Is there an exercise that challenges one’s pulling power, pushing power, and core strength? Yes, the muscle-up. Is there an exercise that forges a mind-muscle connection that demands each and every muscle to coordinate to produce a rep? Yes, the muscle-up.
“The basic movements in a muscle up are the swing, pull, transition, and press, with the most challenging aspect being the transition from pull to press,” writes Brent Rader, who has worked as a physical therapist at The Centers for Advanced Orthopaedics, in a Healthline article called How To Do A Muscle Up On Bars And On Rings, explaining why the muscle-up is such an advanced and incredible body-building exercise.
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The biggest advantage of the muscle-up is that all you need to do it is a pull-up bar. You can also do the muscle-up on rings, but first, learn it on a pull-up bar. It is also a skill that you need to spend a lot of time on in order to learn well. So if you are someone who likes a skill-based physical challenge, then this will keep you occupied for anytime between a few weeks to a few months depending on your other abilities like the pull-up, pushup, and other core challenges.
The muscle-up allows you to use some momentum (especially in the first couple of weeks when you are learning the skill) and do a pull-up. At the top of the pull up, when the bar is at chest level, you must flex your wrists by activating the triceps and bring the bar near your abs, then complete a dip so that the bar is now at your waist. Then you come down. That is one rep. At its simplest, the muscle-up can be explained as climbing up a parallel bar, but it is so much more than that. Before progressing with the muscle up, make sure you have no shoulder and wrist issues. It is also advised to have a trainer check your form. Make sure the trainer also knows how to do a muscle-up.
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It took me around three weeks to learn the muscle-up with lots of help from boxes, resistance bands, and the allowance of generating momentum by doing a knee-to-chest. Then it took another few weeks to complete a strict muscle-up (with the legs mostly straight and not generating momentum through the knee-raise). However, the exercise is so intense that even three sets of five reps were enough for a complete muscle activation warm-up before an upper body workout. Every rep will work the lats and traps (back), deltoids (shoulders), biceps and triceps (arms), your pecs (chest), and finally your core. The core is the stabiliser in this move, and it will aid every muscle in different phases.
The first step to learning a muscle-up is to master the pull-up. And not just one rep: the aim is to be able to do 10-15 pull-ups in a set. That is the marker of foundational strength required for the muscle-up. Thereafter, there are various ways to go about learning the move. The general consensus is to master pull-ups, and use the pull-bar for exercises such as knee raises, straight-bar dips, and eventually jumping muscle-ups, where you can launch yourself off a box at the start of the rep to gain momentum. Bodybuilding.com’s video on the muscle-up progression is a good start, and is detailed enough to answer most of your form questions.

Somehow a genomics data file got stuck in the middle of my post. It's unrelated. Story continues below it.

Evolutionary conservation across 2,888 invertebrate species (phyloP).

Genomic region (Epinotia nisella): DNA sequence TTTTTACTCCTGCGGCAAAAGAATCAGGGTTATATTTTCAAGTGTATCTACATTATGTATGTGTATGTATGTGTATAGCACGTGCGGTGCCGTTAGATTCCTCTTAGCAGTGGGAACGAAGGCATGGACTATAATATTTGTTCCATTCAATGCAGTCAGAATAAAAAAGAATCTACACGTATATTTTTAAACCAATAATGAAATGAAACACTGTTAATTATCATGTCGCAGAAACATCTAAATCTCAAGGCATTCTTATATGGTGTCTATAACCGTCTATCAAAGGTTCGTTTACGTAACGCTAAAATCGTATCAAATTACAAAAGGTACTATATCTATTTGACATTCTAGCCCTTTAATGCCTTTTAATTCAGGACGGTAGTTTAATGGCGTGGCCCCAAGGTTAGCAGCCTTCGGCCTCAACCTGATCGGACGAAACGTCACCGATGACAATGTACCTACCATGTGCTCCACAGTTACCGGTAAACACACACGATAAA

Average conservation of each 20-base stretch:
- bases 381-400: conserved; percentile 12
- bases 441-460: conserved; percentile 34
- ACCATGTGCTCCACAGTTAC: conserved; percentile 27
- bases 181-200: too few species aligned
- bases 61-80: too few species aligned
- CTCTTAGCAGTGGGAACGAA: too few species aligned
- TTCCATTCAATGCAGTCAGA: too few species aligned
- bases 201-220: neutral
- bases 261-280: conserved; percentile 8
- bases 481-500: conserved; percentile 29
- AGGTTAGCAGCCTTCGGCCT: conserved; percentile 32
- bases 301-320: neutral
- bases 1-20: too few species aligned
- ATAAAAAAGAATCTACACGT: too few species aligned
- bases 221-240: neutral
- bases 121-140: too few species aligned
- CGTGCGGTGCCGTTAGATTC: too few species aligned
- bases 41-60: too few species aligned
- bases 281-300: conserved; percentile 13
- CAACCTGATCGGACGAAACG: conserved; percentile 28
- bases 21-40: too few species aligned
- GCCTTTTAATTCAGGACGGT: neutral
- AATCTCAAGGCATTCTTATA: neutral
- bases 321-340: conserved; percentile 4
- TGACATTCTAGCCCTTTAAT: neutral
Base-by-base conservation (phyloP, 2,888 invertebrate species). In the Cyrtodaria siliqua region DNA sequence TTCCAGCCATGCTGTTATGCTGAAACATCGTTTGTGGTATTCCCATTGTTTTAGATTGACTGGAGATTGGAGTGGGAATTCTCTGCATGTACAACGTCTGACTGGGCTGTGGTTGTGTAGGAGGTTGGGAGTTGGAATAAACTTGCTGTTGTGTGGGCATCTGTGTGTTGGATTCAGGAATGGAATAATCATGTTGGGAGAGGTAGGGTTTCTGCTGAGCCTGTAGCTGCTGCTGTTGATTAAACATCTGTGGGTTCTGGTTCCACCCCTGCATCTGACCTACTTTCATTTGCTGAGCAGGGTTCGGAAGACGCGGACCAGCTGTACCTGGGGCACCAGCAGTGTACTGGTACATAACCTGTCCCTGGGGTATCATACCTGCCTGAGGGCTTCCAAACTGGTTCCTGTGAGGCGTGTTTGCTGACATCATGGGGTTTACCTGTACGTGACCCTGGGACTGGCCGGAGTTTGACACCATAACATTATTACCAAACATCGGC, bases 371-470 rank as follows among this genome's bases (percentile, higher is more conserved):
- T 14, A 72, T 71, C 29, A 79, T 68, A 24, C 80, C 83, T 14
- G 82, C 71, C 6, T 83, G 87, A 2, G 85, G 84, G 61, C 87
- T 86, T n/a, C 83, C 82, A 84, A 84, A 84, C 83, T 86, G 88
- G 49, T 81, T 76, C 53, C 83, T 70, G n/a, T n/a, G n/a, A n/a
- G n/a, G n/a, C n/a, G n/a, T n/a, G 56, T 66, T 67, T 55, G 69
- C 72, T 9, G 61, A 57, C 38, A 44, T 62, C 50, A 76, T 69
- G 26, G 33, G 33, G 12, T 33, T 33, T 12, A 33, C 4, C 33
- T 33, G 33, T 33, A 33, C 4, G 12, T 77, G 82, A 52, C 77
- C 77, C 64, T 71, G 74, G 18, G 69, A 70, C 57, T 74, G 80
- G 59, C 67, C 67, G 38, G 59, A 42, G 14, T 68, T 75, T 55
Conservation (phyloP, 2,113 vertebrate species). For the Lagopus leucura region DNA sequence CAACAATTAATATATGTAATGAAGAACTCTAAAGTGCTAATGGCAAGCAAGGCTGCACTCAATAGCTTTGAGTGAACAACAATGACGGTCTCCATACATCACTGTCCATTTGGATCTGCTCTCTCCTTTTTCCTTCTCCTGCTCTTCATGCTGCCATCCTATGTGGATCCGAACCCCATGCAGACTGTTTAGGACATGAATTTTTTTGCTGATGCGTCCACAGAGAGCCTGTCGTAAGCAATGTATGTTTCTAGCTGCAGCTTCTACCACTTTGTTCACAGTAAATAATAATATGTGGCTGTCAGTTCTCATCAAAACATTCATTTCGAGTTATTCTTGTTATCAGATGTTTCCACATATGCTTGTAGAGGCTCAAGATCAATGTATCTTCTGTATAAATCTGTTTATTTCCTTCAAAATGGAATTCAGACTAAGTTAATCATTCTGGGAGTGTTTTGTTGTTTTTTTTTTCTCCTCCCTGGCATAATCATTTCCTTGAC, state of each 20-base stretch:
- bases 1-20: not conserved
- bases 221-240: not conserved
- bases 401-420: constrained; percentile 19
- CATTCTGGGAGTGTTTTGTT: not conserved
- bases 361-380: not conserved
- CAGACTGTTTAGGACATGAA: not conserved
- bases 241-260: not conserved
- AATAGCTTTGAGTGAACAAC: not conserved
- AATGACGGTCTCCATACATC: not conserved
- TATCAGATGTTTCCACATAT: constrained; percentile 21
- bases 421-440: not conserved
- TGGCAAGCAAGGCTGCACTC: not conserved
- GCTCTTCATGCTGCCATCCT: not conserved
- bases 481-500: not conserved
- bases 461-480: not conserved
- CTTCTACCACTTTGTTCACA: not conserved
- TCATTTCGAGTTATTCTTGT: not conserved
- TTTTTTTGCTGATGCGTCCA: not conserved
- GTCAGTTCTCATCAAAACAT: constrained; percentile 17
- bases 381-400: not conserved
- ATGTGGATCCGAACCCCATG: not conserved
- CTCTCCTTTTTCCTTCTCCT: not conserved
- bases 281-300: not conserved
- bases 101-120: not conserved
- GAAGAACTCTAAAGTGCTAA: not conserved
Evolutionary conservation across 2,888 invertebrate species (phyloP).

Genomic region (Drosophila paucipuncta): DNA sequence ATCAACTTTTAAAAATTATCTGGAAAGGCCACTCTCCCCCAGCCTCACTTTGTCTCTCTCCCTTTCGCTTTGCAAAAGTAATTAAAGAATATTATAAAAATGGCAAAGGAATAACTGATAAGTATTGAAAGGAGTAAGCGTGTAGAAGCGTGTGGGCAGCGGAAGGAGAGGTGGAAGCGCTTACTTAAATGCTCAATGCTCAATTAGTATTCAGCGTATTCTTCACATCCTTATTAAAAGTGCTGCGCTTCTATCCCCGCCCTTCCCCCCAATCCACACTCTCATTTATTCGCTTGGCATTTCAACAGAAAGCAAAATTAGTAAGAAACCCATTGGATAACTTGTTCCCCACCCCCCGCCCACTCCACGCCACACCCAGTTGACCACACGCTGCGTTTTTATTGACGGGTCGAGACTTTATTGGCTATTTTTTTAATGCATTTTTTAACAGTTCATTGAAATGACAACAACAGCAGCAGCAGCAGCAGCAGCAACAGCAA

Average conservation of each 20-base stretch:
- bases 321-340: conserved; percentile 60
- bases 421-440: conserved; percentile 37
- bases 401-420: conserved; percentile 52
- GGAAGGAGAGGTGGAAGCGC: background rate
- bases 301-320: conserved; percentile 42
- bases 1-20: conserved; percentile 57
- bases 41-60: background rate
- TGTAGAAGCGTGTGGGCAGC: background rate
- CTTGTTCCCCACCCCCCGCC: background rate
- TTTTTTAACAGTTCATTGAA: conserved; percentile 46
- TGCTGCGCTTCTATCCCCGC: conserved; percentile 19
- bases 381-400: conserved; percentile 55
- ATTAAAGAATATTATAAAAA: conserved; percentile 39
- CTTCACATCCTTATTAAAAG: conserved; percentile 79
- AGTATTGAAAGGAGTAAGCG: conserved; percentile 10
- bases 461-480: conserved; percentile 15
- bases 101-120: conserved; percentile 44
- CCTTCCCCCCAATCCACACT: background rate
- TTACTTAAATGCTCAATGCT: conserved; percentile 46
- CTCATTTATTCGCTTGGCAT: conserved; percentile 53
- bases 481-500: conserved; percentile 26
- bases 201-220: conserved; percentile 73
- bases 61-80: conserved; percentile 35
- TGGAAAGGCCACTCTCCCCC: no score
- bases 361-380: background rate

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There are arguments against the muscle-up, but most of them pertain to goals. It is not something that might give you an immediate increase in size and mass, and if that is a goal, then the ring muscle-up is the next step for you given the added muscles which get activated while doing the move on rings. You might also want to try using a false grip to help learn the muscle-up. A false grip is when you hold the bar in a slightly different way to give you more stability.
“Maintaining the false grip helps you advance upward by giving you leverage on the bar without twisting or turning your hands around. The false grip allows you to lock your elbows over the bar and “tilt” your bodyweight over the bar, leading with the chest, through the transition,” stated an article called Why Using A ‘False Grip’ Is Critical For Muscle Ups, on fitness website Rubberbanditz. This video from FitnessFAQ has more on both the ring muscle-up and the false grip.
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The muscle-up is incredibly difficult to learn, but if you manage to put in all the hard work and do it, it is something to be proud of. It will increase your explosive strength and mind-muscle connection unlike any other exercise. Like any other fitness skill, it helps to know what you want to achieve through the muscle-up. Your grip, mobility, and upper body strength will all see spikes once you do them regularly. But the best part about learning this skill is the journey towards it: where you pick up many other ways of advancing your bodyweight strength. The number of pull-up variations, inverted rows, chin-ups, lateral rows and other core exercises you will do before doing a single rep of a muscle-up will be worth it.
Pulasta Dhar is a football commentator and writer.
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